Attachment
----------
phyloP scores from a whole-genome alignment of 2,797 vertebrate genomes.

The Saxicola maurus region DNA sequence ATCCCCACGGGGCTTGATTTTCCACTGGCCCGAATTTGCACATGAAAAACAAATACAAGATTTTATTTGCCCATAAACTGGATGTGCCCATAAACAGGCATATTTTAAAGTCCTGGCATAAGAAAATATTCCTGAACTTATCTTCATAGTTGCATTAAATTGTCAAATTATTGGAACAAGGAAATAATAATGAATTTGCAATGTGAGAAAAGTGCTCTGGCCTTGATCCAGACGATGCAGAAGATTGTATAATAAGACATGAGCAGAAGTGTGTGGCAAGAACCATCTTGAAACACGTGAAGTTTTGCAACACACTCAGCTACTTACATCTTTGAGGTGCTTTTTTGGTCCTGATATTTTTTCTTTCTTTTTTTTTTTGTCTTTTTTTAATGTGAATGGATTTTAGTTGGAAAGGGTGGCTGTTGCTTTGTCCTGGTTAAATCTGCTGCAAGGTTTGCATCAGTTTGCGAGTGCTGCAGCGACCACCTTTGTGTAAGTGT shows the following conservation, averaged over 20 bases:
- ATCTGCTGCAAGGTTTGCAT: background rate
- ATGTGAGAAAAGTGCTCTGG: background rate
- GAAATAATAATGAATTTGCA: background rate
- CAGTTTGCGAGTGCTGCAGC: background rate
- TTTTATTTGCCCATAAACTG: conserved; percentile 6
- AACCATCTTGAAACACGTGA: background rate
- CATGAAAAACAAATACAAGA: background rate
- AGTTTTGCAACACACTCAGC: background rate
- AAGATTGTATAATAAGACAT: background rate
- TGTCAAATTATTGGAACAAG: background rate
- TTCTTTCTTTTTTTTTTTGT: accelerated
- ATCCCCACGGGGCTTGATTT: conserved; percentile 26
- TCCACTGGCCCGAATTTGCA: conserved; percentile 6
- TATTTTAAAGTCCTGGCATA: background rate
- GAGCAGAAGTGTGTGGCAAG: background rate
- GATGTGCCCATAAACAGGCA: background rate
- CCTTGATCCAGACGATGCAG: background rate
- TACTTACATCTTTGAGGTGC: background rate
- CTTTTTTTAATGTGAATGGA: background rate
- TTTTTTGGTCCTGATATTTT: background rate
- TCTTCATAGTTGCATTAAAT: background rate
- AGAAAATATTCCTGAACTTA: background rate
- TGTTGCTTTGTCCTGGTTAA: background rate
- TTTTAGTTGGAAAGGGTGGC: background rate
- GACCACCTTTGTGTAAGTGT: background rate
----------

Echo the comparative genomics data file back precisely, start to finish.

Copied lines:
phyloP scores from a whole-genome alignment of 2,797 vertebrate genomes.

The Saxicola maurus region DNA sequence ATCCCCACGGGGCTTGATTTTCCACTGGCCCGAATTTGCACATGAAAAACAAATACAAGATTTTATTTGCCCATAAACTGGATGTGCCCATAAACAGGCATATTTTAAAGTCCTGGCATAAGAAAATATTCCTGAACTTATCTTCATAGTTGCATTAAATTGTCAAATTATTGGAACAAGGAAATAATAATGAATTTGCAATGTGAGAAAAGTGCTCTGGCCTTGATCCAGACGATGCAGAAGATTGTATAATAAGACATGAGCAGAAGTGTGTGGCAAGAACCATCTTGAAACACGTGAAGTTTTGCAACACACTCAGCTACTTACATCTTTGAGGTGCTTTTTTGGTCCTGATATTTTTTCTTTCTTTTTTTTTTTGTCTTTTTTTAATGTGAATGGATTTTAGTTGGAAAGGGTGGCTGTTGCTTTGTCCTGGTTAAATCTGCTGCAAGGTTTGCATCAGTTTGCGAGTGCTGCAGCGACCACCTTTGTGTAAGTGT shows the following conservation, averaged over 20 bases:
- ATCTGCTGCAAGGTTTGCAT: background rate
- ATGTGAGAAAAGTGCTCTGG: background rate
- GAAATAATAATGAATTTGCA: background rate
- CAGTTTGCGAGTGCTGCAGC: background rate
- TTTTATTTGCCCATAAACTG: conserved; percentile 6
- AACCATCTTGAAACACGTGA: background rate
- CATGAAAAACAAATACAAGA: background rate
- AGTTTTGCAACACACTCAGC: background rate
- AAGATTGTATAATAAGACAT: background rate
- TGTCAAATTATTGGAACAAG: background rate
- TTCTTTCTTTTTTTTTTTGT: accelerated
- ATCCCCACGGGGCTTGATTT: conserved; percentile 26
- TCCACTGGCCCGAATTTGCA: conserved; percentile 6
- TATTTTAAAGTCCTGGCATA: background rate
- GAGCAGAAGTGTGTGGCAAG: background rate
- GATGTGCCCATAAACAGGCA: background rate
- CCTTGATCCAGACGATGCAG: background rate
- TACTTACATCTTTGAGGTGC: background rate
- CTTTTTTTAATGTGAATGGA: background rate
- TTTTTTGGTCCTGATATTTT: background rate
- TCTTCATAGTTGCATTAAAT: background rate
- AGAAAATATTCCTGAACTTA: background rate
- TGTTGCTTTGTCCTGGTTAA: background rate
- TTTTAGTTGGAAAGGGTGGC: background rate
- GACCACCTTTGTGTAAGTGT: background rate